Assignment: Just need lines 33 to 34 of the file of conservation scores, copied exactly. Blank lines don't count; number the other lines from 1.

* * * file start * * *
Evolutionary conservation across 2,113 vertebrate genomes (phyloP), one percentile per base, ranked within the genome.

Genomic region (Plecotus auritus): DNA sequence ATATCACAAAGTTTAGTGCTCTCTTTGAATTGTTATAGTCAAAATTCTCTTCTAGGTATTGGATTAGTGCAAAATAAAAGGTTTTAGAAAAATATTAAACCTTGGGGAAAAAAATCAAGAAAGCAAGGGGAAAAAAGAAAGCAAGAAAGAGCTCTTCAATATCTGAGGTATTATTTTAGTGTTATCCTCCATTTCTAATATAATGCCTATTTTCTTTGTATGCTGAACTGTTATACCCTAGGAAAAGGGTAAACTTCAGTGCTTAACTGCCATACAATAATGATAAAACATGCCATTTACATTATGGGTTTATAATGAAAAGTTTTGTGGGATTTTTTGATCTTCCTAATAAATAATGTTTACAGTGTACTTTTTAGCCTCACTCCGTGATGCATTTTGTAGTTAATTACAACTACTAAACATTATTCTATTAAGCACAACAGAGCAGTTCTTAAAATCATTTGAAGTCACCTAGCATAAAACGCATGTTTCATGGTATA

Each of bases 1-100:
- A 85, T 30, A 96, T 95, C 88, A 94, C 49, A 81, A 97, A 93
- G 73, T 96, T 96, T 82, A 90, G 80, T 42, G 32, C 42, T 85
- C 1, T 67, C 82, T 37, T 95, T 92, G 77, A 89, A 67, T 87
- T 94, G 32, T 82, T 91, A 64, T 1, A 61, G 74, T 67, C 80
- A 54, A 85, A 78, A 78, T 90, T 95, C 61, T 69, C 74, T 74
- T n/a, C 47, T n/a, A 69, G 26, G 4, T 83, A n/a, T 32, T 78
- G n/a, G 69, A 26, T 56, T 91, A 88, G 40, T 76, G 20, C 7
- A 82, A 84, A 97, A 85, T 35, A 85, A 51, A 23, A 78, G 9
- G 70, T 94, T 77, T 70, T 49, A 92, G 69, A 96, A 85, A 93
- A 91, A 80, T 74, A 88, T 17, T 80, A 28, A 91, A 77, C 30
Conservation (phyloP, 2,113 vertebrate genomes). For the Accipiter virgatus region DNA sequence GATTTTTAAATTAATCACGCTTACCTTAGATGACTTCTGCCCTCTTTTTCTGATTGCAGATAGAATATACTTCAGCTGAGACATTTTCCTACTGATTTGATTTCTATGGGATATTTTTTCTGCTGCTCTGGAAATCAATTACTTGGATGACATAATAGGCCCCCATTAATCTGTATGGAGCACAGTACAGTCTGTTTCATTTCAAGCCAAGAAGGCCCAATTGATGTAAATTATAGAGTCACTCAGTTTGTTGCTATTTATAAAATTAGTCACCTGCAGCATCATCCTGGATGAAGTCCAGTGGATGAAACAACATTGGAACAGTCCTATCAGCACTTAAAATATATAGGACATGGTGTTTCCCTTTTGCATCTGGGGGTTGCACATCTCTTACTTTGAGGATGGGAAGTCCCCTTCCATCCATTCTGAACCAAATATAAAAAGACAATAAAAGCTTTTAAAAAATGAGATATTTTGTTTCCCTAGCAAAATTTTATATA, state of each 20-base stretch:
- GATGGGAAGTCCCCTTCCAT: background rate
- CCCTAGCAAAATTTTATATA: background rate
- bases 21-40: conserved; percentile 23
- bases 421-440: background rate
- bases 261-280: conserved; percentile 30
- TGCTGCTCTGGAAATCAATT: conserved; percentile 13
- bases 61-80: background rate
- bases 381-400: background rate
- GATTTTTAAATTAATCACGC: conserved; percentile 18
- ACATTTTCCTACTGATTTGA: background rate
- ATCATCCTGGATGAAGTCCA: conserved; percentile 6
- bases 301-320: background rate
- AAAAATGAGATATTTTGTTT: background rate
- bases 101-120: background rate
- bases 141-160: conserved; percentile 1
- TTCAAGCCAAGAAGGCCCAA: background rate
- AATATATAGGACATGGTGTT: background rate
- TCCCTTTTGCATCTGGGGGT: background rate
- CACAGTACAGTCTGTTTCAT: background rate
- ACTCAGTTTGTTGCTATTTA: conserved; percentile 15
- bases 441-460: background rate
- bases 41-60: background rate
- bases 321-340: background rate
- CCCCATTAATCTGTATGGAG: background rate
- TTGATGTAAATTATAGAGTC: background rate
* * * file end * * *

- CACAGTACAGTCTGTTTCAT: background rate
- ACTCAGTTTGTTGCTATTTA: conserved; percentile 15